Travels in Euroland with Ed Balls
In Travels in Euroland with Ed Balls, the former Shadow Chancellor heads to Europe to discover why so many people are rejecting mainstream politics and supporting the rise of right-wing populism. Exploring national identity, Ed immerses himself in the lives of ordinary voters to find out what’s behind this revolution and what the potential consequences are for Europe’s future.
Ed Balls writes…
Politics as we know it is changing - not just in America and Britain but across the continent of Europe too, where new and often right wing parties, led by charismatic populists, have been springing up and winning votes.
In Travels in Euroland, I set out to find out if we are likely to see more Donald Trump-style leaders coming to power on our doorstep - and whether the kind of frustration at the EU and politics which we saw here in the U.K. in the Brexit referendum is now spreading across the rest of the continent.
The same themes which I saw in Travels in Trumpland, and which we have all lived through over the last three years in Britain, echo again and again across all the other European countries I visited. People who feel they are not listened to, who feel that rapid change is destabilising and putting at risk their livelihoods and traditions, are turning away from ‘mainstream’ politics in search of answers and solutions - often from larger than life characters who make big promises and have yet to be tested to see if they can deliver. And when we are talking about far-right leaders in Germany or France, I hope they won’t ever get the chance.
From steel-making in Britain to fishing in the Netherlands, lace-making in France and coal-mining in Poland, new technologies and rapid global economic integration have put many traditional industries under threat. Fears about unfair foreign competition and worries about the pace of immigration cropped up again and again in all the conversations I had across the continent.
But this worry about change was not just about jobs and wages but also local communities and traditions that people feel are under threat. And if mainstream politics doesn’t listen and provide answers so people can feel both proud and more secure in their lives, then this is fertile ground for more extreme and populist politicians to step in and win support.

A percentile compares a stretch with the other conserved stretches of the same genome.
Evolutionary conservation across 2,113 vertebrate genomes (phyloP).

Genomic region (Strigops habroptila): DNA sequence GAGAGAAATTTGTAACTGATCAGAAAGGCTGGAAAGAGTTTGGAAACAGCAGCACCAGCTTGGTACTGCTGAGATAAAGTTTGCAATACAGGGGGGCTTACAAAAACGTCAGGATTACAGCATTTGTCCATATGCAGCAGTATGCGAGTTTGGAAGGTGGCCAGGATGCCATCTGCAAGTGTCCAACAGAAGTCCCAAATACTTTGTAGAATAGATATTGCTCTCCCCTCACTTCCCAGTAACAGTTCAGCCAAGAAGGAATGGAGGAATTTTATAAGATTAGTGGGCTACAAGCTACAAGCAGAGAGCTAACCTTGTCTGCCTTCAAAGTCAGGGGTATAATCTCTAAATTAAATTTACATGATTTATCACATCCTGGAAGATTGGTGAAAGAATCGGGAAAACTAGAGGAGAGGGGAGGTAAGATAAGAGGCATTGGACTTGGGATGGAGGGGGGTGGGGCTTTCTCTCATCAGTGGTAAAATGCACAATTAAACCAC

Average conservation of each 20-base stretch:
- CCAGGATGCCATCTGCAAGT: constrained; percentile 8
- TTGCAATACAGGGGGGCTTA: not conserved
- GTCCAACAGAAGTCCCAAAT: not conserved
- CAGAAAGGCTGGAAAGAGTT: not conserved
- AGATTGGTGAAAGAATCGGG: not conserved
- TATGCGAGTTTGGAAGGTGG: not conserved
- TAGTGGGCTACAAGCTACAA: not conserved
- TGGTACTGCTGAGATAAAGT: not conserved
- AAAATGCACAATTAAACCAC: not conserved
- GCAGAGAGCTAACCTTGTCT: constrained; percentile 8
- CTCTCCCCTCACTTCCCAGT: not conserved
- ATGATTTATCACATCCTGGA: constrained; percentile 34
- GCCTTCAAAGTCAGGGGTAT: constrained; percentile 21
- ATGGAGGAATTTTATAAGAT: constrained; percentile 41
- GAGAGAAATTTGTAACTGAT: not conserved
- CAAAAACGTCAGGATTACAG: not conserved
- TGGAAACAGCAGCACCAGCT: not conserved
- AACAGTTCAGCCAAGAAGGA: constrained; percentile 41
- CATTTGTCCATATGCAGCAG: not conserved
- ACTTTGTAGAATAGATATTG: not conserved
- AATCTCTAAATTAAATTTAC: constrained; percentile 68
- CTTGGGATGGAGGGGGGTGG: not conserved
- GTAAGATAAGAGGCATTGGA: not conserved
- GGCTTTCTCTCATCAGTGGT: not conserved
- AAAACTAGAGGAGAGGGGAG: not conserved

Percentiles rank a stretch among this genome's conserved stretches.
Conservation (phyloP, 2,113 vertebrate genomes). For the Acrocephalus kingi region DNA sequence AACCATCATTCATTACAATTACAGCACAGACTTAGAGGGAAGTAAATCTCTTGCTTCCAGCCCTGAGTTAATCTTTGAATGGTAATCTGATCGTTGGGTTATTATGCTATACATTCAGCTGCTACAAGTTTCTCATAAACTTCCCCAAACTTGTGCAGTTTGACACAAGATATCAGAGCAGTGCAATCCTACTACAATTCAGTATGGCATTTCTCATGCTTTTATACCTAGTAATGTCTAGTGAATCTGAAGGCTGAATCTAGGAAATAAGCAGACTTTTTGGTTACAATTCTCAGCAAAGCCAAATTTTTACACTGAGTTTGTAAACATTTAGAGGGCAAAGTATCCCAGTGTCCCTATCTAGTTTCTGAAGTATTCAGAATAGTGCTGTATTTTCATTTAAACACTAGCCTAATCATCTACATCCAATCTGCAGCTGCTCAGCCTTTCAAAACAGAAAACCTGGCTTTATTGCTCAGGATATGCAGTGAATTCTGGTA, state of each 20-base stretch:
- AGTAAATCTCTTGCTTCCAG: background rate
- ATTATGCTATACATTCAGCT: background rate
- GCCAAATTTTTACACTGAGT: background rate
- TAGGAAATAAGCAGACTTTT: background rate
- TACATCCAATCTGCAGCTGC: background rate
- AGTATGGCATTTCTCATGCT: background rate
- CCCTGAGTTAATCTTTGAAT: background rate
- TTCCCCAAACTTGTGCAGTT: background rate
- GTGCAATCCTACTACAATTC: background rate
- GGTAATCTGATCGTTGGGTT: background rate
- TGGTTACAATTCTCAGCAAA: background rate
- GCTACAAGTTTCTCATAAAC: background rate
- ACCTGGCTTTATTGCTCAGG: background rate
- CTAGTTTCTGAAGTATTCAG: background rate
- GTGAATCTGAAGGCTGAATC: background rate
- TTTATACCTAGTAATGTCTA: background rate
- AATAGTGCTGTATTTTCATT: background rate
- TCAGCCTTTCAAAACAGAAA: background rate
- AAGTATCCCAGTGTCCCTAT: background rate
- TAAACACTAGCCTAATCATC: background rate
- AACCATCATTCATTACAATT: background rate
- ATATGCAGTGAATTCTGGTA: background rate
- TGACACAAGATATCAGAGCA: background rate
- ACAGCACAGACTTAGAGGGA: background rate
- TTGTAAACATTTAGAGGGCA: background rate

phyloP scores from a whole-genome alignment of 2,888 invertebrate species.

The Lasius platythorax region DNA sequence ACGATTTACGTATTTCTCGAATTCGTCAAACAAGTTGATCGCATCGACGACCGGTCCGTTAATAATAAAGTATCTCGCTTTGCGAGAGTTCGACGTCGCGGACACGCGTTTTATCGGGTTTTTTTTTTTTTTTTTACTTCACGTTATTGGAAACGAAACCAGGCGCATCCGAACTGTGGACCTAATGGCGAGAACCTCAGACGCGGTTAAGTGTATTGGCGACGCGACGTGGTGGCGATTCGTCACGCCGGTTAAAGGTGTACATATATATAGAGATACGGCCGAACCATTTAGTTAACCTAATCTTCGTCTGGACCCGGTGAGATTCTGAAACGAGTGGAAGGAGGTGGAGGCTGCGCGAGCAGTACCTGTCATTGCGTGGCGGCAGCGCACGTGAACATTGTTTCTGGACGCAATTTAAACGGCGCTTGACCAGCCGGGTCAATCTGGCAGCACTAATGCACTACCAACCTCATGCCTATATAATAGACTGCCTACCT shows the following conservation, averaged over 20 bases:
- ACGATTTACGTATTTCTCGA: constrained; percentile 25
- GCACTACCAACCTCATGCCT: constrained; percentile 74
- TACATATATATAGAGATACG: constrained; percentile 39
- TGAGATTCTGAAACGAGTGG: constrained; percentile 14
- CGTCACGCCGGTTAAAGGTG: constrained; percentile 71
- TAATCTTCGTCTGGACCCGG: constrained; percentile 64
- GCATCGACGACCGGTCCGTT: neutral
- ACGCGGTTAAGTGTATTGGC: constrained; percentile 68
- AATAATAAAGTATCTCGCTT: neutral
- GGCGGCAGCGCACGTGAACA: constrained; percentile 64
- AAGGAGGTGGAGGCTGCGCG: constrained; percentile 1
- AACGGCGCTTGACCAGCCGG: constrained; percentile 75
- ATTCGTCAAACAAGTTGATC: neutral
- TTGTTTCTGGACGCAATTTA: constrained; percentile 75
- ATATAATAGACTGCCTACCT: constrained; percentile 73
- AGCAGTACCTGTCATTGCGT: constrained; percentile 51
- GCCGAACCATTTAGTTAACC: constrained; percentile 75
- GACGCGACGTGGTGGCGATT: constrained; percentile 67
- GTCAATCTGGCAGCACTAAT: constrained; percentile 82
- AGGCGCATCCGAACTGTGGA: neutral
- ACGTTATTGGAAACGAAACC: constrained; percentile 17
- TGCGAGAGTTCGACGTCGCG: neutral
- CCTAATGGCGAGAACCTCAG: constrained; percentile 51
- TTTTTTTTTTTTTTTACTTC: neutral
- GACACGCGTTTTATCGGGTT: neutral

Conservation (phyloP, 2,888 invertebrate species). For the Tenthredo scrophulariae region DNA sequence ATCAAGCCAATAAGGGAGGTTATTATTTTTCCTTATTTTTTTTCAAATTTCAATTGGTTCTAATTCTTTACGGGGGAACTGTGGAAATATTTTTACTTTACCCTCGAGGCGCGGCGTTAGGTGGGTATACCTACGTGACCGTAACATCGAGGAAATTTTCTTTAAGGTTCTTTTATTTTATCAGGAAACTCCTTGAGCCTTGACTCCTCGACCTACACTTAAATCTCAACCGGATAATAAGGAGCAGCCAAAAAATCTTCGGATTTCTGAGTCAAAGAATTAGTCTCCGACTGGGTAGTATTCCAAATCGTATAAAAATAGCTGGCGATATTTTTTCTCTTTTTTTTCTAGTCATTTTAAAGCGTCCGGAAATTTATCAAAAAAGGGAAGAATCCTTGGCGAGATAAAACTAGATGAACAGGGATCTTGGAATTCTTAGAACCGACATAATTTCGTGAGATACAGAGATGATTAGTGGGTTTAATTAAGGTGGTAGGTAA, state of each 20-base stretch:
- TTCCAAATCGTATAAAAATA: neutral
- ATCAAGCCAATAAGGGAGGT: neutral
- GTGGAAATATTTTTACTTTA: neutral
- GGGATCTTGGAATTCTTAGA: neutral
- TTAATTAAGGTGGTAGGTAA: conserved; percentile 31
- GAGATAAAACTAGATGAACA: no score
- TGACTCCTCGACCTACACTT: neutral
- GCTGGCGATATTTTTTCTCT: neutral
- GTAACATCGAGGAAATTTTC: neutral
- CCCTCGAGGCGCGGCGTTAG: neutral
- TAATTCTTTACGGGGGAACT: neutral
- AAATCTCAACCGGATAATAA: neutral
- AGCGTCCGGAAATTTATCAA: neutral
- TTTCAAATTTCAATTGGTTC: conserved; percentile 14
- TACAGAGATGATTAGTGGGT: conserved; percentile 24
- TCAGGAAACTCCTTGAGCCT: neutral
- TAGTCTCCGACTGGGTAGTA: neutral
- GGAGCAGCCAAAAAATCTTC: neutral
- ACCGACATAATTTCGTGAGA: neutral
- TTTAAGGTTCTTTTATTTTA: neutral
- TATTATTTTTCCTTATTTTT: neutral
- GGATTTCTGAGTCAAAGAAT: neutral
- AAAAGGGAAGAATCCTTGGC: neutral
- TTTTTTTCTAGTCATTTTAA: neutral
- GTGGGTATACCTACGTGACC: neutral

Filming this show took me across Europe to discover how the divisions exposed by Brexit are being reflected across the EU. I met voters to find out what the future of Europe holds for its citizens, from Spain to Holland, Poland to Germany and France to Italy. The aim of the series was to speak to the people on the ground, walking a few miles in their shoes to find out how they really feel. The producers like to put me in tight spots and I think that if you throw yourself into situations and muck in then everyone relaxes and has a laugh - and that can sometimes lead to some of the best and most revealing conversations.
There were so many moments when I found the politics I encountered really quite challenging, especially when I came face to face with politicians peddling what I felt were dangerous and divisive messages. But the most ‘truly out of my comfort zone’ moment? It would have to be a buttock-massage in Milan. It was so.... invasive. I have never squealed so much in my life. But the masseurs didn’t seem to mind - they’d seen it all before. You can re-live the moment on BBC iPlayer at your peril.
From buttock massages, to bull-fighting, I also spent time in a Polish mine. I will never forget the laughter and anticipation as I walked into the lift cage with a group of Polish miners to descend a mile underground and work a hot and sweaty eight-hour shift before returning to the surface and the sunlight. I had never been that deep into the earth’s crust before and, as former MP in a coal-mining district, seeing the hardship and camaraderie which distinguished that industry for so many decades, I found the whole experience deeply moving.
Watch Travels in Euroland with Ed Balls on BBC Two on Thursday 23rd Jan at 9pm, or on BBC iPlayer.